Villagers must get title deeds

Livhuwani Matsila. Picture: File
Livhuwani Matsila. Picture: File

As the land expropriation without compensation debate rages on, a question that looms large in our minds is how this will affect our communities and their land.

This question has been partially answered by the leadership of the ANC, which assured us that communal land would not be affected by land expropriation without compensation.

We need critical answers and solutions regarding the ownership of communal land, including empowerment programmes for local people.

The recent fracas about the ownership of communal land by the Ingonyama Trust in KwaZulu-Natal compels us to introspect and find viable solutions.

Communal land currently belongs to the state, which owns it in trust on behalf of the people.

This land is administered by traditional leaders and sometimes local municipalities in terms of allocation of sites for residential, agriculture and business purposes.

The so-called permission to occupy (PTO) is usually issued instead of title deeds.

Thus the majority of people in rural areas have PTOs instead of title deeds.

There is a strong and plausible argument that people in rural areas should be given title deeds as these are more economically viable than PTOs.

For instance, many people in rural areas are denied housing bonds and loans by banks simply because they do not have title deeds to their allocated stands.

This status quo infringes on the constitutional rights of local people to have decent housing and benefit from economic opportunities that are only accessible with title deeds.

Local people in rural areas must be provided with title deeds to speed up local economic development, job creation and poverty eradication.

The ANC government should resist the temptation to hold on to communal land forever; it should release land to members of the community with full title deeds.

Government should also consider issuing conditional title deeds, making it compulsory that allocated land should be used productively to benefit owners and local communities.

The principle of “use it or lose it” must apply in the allocation of communal and other land.

This would be an effective way of addressing the current challenge of vast tracts of communal land that remains fallow and unused.

The disadvantaged and marginalised people in rural areas are the de facto beneficiaries of land expropriation without compensation as championed by President Cyril Ramaphosa.

As many people do not have the means and expertise to utilise abundant and fertile land in rural areas, it is rather petrifying to fathom a scenario in which expropriated land would become unproductive owing to lack of capacity.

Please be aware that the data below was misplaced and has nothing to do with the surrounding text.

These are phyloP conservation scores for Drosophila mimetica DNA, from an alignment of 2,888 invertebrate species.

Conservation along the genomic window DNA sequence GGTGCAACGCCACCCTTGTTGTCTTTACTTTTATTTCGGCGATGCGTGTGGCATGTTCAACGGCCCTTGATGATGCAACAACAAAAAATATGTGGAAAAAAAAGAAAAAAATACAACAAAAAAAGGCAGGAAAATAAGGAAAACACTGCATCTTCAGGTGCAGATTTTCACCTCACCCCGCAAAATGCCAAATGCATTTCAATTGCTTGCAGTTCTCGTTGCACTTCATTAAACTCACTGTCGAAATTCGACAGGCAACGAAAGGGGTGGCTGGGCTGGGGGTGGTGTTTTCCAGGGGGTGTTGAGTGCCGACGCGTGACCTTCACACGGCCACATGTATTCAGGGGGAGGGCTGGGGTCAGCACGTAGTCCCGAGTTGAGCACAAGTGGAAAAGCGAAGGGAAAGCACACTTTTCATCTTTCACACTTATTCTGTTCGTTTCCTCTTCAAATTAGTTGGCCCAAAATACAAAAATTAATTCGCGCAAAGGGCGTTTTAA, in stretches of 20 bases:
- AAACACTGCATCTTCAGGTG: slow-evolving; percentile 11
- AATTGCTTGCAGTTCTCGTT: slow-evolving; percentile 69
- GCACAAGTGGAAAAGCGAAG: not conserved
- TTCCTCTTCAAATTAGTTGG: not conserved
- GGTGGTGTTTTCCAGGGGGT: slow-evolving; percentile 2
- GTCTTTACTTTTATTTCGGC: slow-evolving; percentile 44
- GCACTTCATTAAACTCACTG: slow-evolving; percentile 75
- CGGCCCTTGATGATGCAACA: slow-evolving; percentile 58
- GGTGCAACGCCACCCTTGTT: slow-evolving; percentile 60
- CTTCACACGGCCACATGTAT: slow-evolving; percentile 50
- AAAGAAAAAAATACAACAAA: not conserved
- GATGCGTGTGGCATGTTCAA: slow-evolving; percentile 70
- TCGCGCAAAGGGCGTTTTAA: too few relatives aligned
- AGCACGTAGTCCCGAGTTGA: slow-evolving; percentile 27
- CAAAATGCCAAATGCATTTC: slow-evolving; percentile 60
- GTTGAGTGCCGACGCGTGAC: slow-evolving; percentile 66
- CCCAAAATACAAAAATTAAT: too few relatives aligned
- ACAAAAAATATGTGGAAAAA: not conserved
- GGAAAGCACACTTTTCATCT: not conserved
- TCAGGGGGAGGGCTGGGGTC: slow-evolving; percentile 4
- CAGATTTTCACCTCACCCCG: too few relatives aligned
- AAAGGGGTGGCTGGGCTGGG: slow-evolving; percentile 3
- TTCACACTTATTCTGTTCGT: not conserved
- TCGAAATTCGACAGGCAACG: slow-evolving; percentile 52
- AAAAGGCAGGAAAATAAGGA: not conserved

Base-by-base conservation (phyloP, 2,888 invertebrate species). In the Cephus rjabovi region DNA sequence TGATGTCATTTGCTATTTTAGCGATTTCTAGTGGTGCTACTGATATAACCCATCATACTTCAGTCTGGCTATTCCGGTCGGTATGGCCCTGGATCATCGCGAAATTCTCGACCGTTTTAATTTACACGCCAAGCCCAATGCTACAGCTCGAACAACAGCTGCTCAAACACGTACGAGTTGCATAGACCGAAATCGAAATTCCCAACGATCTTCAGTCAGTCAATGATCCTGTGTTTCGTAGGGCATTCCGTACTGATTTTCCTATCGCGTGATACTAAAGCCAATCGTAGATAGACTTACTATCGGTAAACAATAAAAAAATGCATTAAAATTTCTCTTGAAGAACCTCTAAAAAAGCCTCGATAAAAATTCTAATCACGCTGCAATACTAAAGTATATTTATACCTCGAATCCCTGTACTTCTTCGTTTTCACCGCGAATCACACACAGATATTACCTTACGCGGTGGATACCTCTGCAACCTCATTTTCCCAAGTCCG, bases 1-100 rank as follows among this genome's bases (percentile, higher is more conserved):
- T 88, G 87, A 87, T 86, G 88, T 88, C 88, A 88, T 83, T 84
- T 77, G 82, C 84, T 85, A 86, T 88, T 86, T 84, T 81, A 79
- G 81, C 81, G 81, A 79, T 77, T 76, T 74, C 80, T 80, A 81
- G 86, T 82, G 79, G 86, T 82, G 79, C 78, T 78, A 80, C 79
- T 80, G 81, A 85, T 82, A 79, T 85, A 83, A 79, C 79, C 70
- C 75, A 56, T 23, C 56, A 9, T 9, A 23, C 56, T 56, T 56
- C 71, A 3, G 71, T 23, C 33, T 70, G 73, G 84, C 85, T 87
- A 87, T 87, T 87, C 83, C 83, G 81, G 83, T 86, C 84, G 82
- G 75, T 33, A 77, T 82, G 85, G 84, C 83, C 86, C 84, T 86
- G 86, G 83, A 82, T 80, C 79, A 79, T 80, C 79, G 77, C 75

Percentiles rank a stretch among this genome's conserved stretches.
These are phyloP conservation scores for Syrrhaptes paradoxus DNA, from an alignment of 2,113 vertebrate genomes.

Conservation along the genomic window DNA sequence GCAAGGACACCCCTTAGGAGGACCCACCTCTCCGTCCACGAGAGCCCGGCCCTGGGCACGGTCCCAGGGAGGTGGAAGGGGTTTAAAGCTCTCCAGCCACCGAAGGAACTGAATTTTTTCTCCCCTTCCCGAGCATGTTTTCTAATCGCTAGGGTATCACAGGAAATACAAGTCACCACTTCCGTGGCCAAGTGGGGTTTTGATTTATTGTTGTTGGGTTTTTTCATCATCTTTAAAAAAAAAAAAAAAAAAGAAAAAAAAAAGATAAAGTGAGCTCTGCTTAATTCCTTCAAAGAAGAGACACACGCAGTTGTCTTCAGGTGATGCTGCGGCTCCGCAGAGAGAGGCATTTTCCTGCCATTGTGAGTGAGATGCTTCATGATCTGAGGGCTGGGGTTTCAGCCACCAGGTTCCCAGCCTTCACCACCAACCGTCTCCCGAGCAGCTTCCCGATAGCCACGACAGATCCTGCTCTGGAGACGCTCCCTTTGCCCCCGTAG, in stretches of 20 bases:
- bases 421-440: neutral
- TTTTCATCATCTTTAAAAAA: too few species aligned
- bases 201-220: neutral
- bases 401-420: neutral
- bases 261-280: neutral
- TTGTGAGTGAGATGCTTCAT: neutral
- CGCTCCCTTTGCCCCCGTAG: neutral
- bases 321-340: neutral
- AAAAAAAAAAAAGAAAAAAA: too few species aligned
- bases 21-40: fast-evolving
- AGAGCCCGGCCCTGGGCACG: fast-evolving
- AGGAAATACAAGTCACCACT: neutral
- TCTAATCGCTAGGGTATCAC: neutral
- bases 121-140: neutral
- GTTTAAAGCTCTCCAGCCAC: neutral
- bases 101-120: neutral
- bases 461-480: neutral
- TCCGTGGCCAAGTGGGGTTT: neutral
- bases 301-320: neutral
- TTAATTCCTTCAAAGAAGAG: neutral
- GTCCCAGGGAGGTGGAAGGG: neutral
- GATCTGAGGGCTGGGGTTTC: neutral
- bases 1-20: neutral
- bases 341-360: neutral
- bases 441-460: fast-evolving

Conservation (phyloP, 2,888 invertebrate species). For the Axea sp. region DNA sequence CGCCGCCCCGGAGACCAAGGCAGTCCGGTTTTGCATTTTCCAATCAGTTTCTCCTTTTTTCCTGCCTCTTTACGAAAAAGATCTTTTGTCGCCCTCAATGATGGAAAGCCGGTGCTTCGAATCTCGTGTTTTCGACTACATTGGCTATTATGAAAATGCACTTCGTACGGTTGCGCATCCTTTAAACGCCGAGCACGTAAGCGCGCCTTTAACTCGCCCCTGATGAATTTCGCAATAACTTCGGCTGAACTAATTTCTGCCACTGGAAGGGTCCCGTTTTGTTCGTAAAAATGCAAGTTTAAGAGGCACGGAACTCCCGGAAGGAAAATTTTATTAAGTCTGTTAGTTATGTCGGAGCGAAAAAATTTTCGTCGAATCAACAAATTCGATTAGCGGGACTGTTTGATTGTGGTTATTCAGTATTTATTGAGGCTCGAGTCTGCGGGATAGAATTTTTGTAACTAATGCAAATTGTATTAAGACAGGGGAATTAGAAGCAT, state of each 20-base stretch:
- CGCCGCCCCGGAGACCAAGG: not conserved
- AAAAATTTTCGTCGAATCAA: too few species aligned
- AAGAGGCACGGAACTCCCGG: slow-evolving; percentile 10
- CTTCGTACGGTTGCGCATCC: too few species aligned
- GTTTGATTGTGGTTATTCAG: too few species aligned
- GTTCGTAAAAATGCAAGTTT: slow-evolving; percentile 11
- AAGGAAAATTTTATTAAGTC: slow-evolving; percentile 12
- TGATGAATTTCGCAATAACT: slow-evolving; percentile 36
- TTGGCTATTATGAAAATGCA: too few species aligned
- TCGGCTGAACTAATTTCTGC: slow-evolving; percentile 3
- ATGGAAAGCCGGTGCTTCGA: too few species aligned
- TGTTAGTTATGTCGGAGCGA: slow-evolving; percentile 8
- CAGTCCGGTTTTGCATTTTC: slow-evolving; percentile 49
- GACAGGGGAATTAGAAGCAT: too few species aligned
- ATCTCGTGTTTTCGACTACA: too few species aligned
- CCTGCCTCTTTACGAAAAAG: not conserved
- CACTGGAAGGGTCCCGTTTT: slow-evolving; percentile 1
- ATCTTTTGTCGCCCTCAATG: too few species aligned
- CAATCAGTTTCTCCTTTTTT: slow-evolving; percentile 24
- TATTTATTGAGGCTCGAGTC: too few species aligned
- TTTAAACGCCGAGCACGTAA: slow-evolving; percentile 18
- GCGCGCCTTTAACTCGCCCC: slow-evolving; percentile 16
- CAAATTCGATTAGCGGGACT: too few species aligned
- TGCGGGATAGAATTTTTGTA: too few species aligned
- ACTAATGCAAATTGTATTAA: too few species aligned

As the ANC leadership consistently promises that there will be no socioeconomic crisis arising from land expropriation without compensation, it is our humble submission that priority should be given to beneficiaries who have the capacity and commitment to maintain or improve the levels of productivity of land.

This requires a sober approach with measurable criteria for land redistribution to secure or increase the number of jobs and economic opportunities irrespective of change of land ownership.

The challenge of unproductive land in rural areas is compounded by the inherent lack of land-use planning among most traditional leaders and their dysfunctional structures.

It should be made compulsory that all areas under traditional leadership should have standardised land-use planning practices to avoid haphazard land allocation, which results in massive underdevelopment.

The ever-escalating tensions between traditional authorities and local municipalities regarding land ownership in rural areas add a further complexity to the future of communal land.

Although we have legislation to regulate this matter, it has not been effective in meaningfully dealing with local conflicts.

We are therefore enjoined to establish harmony that is based on mutual respect and common understanding among all the role players.

Such a formula can only work if leaders consistently take decisions that are always in the best interest of members of the local communities.

The way forward on communal land should therefore entail a spectrum of innovative, practical and creative programmes for sustainable development so that our communities derive tangible benefits from their natural assets, especially the land.

This mammoth task can only be achieved by establishing a critical mass of selfless, progressive and pragmatic traditional leaders and councillors in rural areas.

Chief Matsila is a member of the ANC in good standing

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July 2020

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